Salvors working to remove every visible trace of Rena from the waterline have nearly achieved their task.
More than 1000 tonnes of the wrecked cargo ship's rusted shell has been collected by Resolve Marine Group over the past 10 months.
The international salvage team had been tasked with removing Rena's bow section to 1m below the water's surface in June last year.
The bow remains firmly wedged on top of the reef after the ship's October 2011 grounding.
But it has not been easy and Resolve salvage master Frank Leckey said they were behind schedule.
"On the bow, we are behind schedule just because of the weather and the dangers, being there in the surf."
Mr Leckey said it was too dangerous for divers to work on the wreck if the swell was over 1m and near perfect conditions were needed.
"The weather that we've been having, it's been nice and sunny onshore but we've had a lot of south-easterly winds with a lot of swell and it's been a lot worse than ...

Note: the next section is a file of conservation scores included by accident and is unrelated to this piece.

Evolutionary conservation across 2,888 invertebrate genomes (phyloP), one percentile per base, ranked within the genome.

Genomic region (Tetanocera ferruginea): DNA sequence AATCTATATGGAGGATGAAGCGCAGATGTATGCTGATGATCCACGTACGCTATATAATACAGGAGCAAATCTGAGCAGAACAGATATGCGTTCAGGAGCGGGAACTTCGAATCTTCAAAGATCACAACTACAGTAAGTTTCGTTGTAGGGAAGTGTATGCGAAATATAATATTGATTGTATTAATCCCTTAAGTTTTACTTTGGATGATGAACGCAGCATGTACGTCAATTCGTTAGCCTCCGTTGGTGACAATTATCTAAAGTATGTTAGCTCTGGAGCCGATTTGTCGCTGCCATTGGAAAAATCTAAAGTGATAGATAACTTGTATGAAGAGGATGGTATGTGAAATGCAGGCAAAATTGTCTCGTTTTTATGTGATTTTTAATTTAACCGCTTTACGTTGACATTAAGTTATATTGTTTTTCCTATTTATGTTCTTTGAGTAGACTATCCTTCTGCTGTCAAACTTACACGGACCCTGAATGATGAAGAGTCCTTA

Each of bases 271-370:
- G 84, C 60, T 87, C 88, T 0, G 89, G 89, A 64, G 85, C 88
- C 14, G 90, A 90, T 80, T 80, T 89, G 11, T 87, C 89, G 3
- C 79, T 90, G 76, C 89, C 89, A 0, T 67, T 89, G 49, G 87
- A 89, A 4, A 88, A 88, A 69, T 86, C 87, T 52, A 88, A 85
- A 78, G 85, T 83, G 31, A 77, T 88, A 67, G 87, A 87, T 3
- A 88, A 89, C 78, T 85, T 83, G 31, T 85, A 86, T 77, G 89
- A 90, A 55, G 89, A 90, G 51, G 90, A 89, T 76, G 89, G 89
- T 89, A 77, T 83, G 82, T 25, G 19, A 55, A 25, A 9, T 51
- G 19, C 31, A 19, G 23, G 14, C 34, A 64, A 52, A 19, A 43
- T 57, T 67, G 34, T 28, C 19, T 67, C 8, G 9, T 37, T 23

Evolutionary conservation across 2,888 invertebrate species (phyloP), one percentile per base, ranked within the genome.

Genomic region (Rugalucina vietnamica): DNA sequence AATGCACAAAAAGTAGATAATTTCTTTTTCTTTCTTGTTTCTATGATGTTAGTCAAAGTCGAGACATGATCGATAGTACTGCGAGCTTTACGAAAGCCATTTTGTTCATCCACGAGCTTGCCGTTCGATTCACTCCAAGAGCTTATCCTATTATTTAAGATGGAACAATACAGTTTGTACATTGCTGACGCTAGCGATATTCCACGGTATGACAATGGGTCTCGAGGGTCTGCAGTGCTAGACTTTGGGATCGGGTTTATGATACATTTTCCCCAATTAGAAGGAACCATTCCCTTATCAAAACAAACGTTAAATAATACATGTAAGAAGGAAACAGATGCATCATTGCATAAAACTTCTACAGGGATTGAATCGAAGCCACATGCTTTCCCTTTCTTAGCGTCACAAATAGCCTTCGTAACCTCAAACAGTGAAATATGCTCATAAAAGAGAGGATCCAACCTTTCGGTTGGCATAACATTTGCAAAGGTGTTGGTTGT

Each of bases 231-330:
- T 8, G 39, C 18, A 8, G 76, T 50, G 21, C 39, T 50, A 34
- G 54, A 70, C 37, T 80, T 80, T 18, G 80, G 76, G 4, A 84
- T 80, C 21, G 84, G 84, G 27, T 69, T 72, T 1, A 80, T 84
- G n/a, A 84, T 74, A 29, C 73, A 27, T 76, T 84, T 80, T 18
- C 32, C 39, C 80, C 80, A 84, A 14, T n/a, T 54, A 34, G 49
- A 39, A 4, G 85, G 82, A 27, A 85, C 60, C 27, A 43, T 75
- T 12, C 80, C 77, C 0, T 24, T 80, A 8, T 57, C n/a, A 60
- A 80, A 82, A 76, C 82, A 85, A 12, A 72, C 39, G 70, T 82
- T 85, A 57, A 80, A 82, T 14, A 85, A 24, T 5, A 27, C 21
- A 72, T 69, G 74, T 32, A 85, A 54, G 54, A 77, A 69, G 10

"In the last two months we've maybe had 10 per cent of the time working on the bow."
Salvors have cut the port side of Rena's bow into pieces and divers were now working on the starboard side.
Mr Leckey said 60 to 70 per cent of the bow had now been removed from the reef's waterline. He said he anticipated the remainder would be removed in another couple of weeks.
On days where salvors cannot work on the bow, they work to remove debris from between the bow and stern section of the ship.
Already 620 tonnes of debris has been removed, with the aid of Resolve's large claw-like grab and crane. The team has also been tasked by Rena's owner and insurer to clear debris from cargo hold number 4 to investigate the state of two containers of beads and establish if the beads remain inside.
If so, a plan will need to be devised to remove them safely.
Resolve will be working on reducing the bow, cleaning up debris and going after cargo items for the remainder of the year.